Meanwhile, as hundreds of billions are spent on "higher" education-- a way to determine where people fit in a stratified caste economy-- the nation's urban k-12 schools are in horrendous shape. It's a marker of the widening gulf between rich and poor that while U of Penn expands and builds by catering to society's most privileged darlings, a mere couple miles away in North Philadelphia students struggle in crumbling prison-like high schools of guards, gangs, and metal detectors not to become educated but to SURVIVE.
Little investment in basic education but massive spending post-high school after the social classes have been sorted.
Whatever the good intentions of liberal leaders, the lip service they pay to progress and change, the existence of this disparity guarantees there will be no equality of opportunity in this country in the coming decades.
What's most amazing to me is the blindness of the participants of privilege at the elite academies to what exists right in front of their eyes.
Ever been to Yale's campus? In one part of the town are the well-protected best and brightest. Several blocks away loiter the underclass. Ditto even for a school like Rutgers, much farther down the scale of hierarchy, where the downtown area is filled with dark-skinned non-English speaking recent immigrants working low-wage jobs serving middle-class students who wander away from the campus bastion of education to spend money.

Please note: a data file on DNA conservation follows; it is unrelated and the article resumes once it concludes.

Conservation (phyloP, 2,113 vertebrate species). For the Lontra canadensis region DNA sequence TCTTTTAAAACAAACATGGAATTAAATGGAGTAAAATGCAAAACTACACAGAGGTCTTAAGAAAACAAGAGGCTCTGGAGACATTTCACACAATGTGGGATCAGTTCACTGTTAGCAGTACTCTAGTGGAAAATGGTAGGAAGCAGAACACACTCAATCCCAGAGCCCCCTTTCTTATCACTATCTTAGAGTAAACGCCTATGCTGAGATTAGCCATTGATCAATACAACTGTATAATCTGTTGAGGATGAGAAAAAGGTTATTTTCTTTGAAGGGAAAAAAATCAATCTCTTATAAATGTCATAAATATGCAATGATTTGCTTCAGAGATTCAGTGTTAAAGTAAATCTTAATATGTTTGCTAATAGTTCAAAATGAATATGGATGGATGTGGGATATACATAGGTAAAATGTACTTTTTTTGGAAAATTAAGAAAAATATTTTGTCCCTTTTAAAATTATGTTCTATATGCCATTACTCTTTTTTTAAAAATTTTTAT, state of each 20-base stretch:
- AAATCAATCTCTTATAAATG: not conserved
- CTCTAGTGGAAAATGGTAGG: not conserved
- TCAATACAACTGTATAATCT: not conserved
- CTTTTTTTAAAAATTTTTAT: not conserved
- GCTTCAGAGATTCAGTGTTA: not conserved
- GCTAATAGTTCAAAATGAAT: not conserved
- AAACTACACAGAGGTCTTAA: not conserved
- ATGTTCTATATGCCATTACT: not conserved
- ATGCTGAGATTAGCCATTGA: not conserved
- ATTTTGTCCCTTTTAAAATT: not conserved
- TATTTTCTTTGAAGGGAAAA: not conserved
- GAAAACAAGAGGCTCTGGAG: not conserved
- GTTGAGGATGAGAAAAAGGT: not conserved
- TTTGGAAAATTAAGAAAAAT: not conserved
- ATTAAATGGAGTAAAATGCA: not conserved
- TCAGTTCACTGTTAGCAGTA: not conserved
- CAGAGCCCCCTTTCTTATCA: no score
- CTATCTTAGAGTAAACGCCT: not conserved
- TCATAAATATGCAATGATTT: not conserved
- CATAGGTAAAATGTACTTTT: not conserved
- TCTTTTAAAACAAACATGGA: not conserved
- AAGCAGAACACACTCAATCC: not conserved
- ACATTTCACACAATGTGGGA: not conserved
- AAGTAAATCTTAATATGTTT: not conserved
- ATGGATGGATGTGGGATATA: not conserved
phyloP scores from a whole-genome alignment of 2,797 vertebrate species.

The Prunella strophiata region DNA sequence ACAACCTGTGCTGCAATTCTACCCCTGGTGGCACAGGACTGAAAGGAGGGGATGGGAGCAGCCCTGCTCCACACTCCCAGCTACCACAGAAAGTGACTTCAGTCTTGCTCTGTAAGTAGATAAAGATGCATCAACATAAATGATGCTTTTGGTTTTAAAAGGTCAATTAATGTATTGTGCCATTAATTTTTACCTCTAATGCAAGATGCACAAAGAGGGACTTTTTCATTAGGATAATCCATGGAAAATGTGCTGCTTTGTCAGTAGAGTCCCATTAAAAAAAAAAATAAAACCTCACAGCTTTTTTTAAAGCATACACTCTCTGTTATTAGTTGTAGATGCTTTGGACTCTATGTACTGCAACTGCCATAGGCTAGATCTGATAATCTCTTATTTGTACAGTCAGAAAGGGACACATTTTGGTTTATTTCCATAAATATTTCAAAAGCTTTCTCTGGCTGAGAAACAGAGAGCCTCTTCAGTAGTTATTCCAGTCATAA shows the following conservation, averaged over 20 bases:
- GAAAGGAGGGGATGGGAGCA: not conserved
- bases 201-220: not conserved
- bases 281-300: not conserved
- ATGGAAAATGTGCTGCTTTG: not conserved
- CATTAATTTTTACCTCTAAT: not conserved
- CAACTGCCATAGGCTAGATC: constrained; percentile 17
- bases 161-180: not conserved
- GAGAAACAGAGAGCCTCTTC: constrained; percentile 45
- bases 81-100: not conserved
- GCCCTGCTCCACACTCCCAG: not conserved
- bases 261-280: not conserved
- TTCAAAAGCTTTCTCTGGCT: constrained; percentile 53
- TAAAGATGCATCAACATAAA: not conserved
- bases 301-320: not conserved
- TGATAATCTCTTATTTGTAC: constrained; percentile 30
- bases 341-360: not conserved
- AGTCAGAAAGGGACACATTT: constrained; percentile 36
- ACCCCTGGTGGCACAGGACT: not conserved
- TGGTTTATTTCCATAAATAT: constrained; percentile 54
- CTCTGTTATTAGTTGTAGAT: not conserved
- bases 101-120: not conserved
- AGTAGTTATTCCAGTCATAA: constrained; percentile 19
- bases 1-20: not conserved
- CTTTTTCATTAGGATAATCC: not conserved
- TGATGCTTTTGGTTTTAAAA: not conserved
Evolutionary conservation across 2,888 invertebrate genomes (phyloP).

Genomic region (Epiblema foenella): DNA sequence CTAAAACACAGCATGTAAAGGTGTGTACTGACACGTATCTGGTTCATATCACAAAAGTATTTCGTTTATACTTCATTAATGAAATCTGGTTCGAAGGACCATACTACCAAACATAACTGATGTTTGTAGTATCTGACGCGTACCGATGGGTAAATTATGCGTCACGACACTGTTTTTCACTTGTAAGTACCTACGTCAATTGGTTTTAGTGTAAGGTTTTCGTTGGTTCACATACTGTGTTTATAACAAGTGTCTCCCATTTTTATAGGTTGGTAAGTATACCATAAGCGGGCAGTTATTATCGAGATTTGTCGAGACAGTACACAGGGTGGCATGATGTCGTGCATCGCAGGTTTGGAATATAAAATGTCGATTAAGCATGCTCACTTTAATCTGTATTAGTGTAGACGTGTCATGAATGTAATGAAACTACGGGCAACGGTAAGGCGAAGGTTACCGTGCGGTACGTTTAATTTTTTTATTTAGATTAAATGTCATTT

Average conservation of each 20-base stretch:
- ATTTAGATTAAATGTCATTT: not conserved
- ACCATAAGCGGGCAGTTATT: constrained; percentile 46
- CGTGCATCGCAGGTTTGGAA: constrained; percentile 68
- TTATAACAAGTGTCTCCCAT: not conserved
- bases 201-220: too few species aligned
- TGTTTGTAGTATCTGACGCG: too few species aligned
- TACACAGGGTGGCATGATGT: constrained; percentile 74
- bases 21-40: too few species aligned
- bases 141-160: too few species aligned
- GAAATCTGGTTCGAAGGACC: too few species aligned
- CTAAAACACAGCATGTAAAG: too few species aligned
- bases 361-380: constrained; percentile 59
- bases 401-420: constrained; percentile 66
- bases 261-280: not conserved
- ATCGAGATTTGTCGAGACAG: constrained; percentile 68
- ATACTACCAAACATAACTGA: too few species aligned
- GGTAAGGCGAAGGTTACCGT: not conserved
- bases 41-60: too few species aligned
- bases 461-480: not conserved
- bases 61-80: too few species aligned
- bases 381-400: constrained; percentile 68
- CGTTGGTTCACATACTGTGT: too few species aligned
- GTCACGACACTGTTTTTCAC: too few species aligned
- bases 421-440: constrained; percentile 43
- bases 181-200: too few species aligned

Oh, but the immigrants are following the American dream! But are they-- when the public school system is broken and little attempt is made to bring their children up to speed? When reverse assimilation is practiced (the ethos of the politically correct) to ensure not one in a thousand will have the skills, standing, or money to enter the hallowed halls of places like Yale?
The new immigrants are here to be what they are in Cali-- helots; a permanent class generation-after-generation of economic slaves.